where q0(ω) denotes the number of modes at frequency ω, corresponding to the ballistic transmission. The frequency-dependent spectral heat flux in models of different lengths q(ω,L) is plotted in Supplementary Fig. 1 (See Supplementary information at [URL will be inserted by publisher] for [Dislocation model details, FDDDM details, phonon eigenmode annlysis, calculation of PR and theoretical phonon MFPs of Debye–Callaway model]). The system length Lsys is changed by enlarging the fixed regions in the same model. As expected, increasing the system length reduces the heat flux due to the increased phonon scattering. However, ballistic transport can be clearly observed when f ≤ 1.3 THz which suggests that the phonon MFPs in this frequency range are longer than the system dimensions under consideration. The ballistic spectral heat flux and phonon MFPs with 95% confidence intervals are obtained by fitting q0(ω) and Λ(ω) to Eq. (1). The part of the curves where q(ω,L) is almost the same or nearly equal to zero are neglected to avoid large errors. Therefore, the MFPs are not distributed over the full range of frequency.

The realistic MFPs in the dislocation sample are compared to those obtained from phenomenological models which are based on the Debye–Callaway model and include the Umklapp process scattering, normal process scattering, dislocation strain, and dislocation core scattering, shown in Fig. 4b. The fitting details are given in Supplementary Note 5 (See Supplementary information at [URL will be inserted by publisher] for [Dislocation model details, FDDDM details, phonon eigenmode annlysis, calculation of PR and theoretical phonon MFPs of Debye–Callaway model]). The difference between the blue and red dashed lines shows the proportion of phonon-dislocation scattering. The dislocation strain scattering (DS) dominates the low frequency part whereas the dislocation core scattering (DC) dominates the high frequency part, which agrees with the results obtained in previous studies. The realistic phonon MFPs decrease with increasing phonon frequency in all the models. Figure 4b shows that phonons with frequencies above 2.8 THz have short MFPs below 100 nm whereas phonons with frequencies between 1.2 and 2.3 THz have longer MFPs ranging from 100 to 1000 nm. The phonon MFPs in the frequency ranges from 2.0 to 2.2 THz and 3.4 to 3.9 THz are significantly reduced due to the localization of the phonon modes, as mentioned above, hence, logarithmic coordinate axes are used. Although the theoretically predicted MFPs of the phonons from Matthiessen’s Rule agree reasonably well with the simulation results, there is still a large deviation. According to theoretical predictions, phonons in the entire frequencies range are scattered to a certain degree by the dislocation, however, only phonons of a certain frequency range are scattered by the dislocation in the calculations. It is expected that the dislocation will scatter phonons of different frequencies in different materials.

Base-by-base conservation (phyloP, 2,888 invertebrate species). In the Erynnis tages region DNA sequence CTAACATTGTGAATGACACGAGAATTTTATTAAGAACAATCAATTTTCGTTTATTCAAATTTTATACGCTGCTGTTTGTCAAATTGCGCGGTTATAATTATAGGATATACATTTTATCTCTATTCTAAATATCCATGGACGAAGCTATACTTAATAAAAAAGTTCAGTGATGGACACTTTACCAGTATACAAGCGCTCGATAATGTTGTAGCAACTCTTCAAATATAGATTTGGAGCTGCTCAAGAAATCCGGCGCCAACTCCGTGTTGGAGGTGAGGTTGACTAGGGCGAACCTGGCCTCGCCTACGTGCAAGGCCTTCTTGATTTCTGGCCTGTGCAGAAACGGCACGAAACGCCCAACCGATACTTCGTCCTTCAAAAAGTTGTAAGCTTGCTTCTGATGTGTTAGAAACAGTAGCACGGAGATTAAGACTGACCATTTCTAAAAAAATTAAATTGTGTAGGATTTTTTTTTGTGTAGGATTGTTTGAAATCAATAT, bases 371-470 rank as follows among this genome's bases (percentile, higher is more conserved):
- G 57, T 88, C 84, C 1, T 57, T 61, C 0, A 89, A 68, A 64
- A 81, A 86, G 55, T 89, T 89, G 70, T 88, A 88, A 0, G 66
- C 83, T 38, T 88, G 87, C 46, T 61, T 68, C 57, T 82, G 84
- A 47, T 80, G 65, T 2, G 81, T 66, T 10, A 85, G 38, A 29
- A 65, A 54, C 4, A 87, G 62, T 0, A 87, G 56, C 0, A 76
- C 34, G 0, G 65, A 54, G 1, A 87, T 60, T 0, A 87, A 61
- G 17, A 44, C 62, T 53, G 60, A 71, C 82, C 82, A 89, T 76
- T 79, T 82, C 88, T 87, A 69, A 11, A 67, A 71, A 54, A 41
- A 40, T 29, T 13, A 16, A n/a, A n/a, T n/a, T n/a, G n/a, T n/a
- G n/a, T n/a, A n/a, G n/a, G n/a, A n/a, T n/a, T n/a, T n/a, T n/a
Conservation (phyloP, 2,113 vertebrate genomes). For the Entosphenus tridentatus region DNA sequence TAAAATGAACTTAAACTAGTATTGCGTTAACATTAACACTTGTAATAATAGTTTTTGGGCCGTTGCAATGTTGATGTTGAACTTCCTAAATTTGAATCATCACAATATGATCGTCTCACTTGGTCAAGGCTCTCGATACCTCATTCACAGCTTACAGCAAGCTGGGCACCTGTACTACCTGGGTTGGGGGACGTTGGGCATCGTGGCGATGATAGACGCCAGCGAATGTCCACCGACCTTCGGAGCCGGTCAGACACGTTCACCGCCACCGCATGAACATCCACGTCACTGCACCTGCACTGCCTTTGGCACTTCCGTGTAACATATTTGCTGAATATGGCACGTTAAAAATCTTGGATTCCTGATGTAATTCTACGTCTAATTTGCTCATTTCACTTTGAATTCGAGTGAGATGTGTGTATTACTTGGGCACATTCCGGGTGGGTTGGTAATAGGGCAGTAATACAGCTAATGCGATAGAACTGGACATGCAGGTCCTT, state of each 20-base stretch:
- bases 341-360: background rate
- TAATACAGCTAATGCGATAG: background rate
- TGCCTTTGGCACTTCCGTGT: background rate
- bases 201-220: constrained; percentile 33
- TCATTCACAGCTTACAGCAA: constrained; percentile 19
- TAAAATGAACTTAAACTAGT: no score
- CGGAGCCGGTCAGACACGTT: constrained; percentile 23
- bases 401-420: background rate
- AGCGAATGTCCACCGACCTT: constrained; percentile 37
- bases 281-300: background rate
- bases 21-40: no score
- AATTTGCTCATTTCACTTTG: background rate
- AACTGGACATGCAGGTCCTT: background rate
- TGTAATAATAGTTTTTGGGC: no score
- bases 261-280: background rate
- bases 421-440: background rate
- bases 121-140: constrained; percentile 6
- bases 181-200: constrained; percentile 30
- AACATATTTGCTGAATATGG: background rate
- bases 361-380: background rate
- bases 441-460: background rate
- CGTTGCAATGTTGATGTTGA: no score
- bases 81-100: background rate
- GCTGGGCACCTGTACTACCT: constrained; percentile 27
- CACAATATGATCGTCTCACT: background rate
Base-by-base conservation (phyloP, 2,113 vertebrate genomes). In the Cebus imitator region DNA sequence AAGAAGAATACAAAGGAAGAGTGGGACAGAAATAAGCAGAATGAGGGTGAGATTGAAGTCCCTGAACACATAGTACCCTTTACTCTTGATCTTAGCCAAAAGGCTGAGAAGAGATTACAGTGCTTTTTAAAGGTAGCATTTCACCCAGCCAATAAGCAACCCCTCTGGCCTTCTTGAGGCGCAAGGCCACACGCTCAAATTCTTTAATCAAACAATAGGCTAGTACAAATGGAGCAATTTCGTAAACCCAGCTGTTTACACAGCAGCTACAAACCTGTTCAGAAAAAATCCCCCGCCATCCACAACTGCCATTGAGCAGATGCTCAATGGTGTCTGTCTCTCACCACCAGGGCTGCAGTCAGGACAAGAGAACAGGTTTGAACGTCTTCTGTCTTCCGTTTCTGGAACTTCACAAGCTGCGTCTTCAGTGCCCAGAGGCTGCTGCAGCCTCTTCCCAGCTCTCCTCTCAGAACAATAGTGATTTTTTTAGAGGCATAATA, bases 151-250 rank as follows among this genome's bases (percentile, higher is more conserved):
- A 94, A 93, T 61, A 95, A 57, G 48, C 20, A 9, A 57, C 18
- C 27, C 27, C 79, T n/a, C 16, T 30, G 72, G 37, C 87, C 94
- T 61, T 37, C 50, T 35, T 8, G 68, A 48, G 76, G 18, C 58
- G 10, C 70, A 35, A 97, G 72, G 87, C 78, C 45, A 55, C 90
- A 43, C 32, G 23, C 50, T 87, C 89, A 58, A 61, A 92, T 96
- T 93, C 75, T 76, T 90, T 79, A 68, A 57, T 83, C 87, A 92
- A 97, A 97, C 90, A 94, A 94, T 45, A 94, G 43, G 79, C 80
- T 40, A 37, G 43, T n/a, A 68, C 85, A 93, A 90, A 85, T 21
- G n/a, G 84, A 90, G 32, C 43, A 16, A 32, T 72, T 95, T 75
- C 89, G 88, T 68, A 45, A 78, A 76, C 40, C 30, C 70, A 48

In conclusion, boundary scattering and strain coupling effects were excluded in the study of the phonon-dislocation scattering. The influence of a single edge dislocation on thermal transport in a PbTe crystal was investigated and it was shown that the κ calculated by the Fourier s law in the NEMD simulation decreases by 62% with a 4 × 1015 m−2 dislocation density. The result upholds previous experimental studies4,5 which show that a 1015 to 1016 m−2 dislocation density is necessary to reduce the κ by introducing dislocations. By applying the FDDDM method, the frequency range of the phonons that are most scattered by dislocations was determined. Through the eigenmode analysis, it was found that the phonons close to the dislocation become localized and, therefore, decrease the κ. By comparing the calculated and theoretically predicted MFPs of the phonons, it was established that the theoretical predictions were inadequate as the scattering rate of phonons of different frequencies from the dislocation was only expressed as a simple function of frequency. Thus, the proposed method has the advantage of a quantitative scaling of the scattering rate of phonons from the dislocation and sheds light on the application of heat management of materials.


NEMD simulation

The NEMD simulations are carried out in LAMMPS package28 with a timestep of 5 fs. A Buckingham potential taken from ref. 29 is used to model the interactions between atoms. We perform 4.5 × 106 NEMD steps, corresponding to a total running time of 22.5 ns. The first 7.5 ns is used to relax the structure with isothermal-isobaric ensemble (NPT) and canonical ensemble (NVT), then the following 10 ns is used to obtain a steady temperature gradient and heat flux. The hot region and cold region are coupled to Langevin heat baths with damping parameter 0.1 (20 fold of the timestep of the simulation) and keyword tally yes. The region between them is coupled to microcanonical ensemble (NVE). The velocity field information for FDDDM calculation and the average temperature are sampled in the last 5 ns.

Frequency domain direct decomposed method (FDDDM)

To quantitatively clarify phonon-dislocation scattering processes, spectral heat flux q(ω) through the dislocation is investigated by our in-house FDDDM code, see the Supplementary Note 2 for full details.

Phonon eigenmode analysis

The phonon DOS and eigenmodes are calculated by Phonopy software30 combined with classical molecular dynamics force constant, see the Supplementary Note 3 for full details.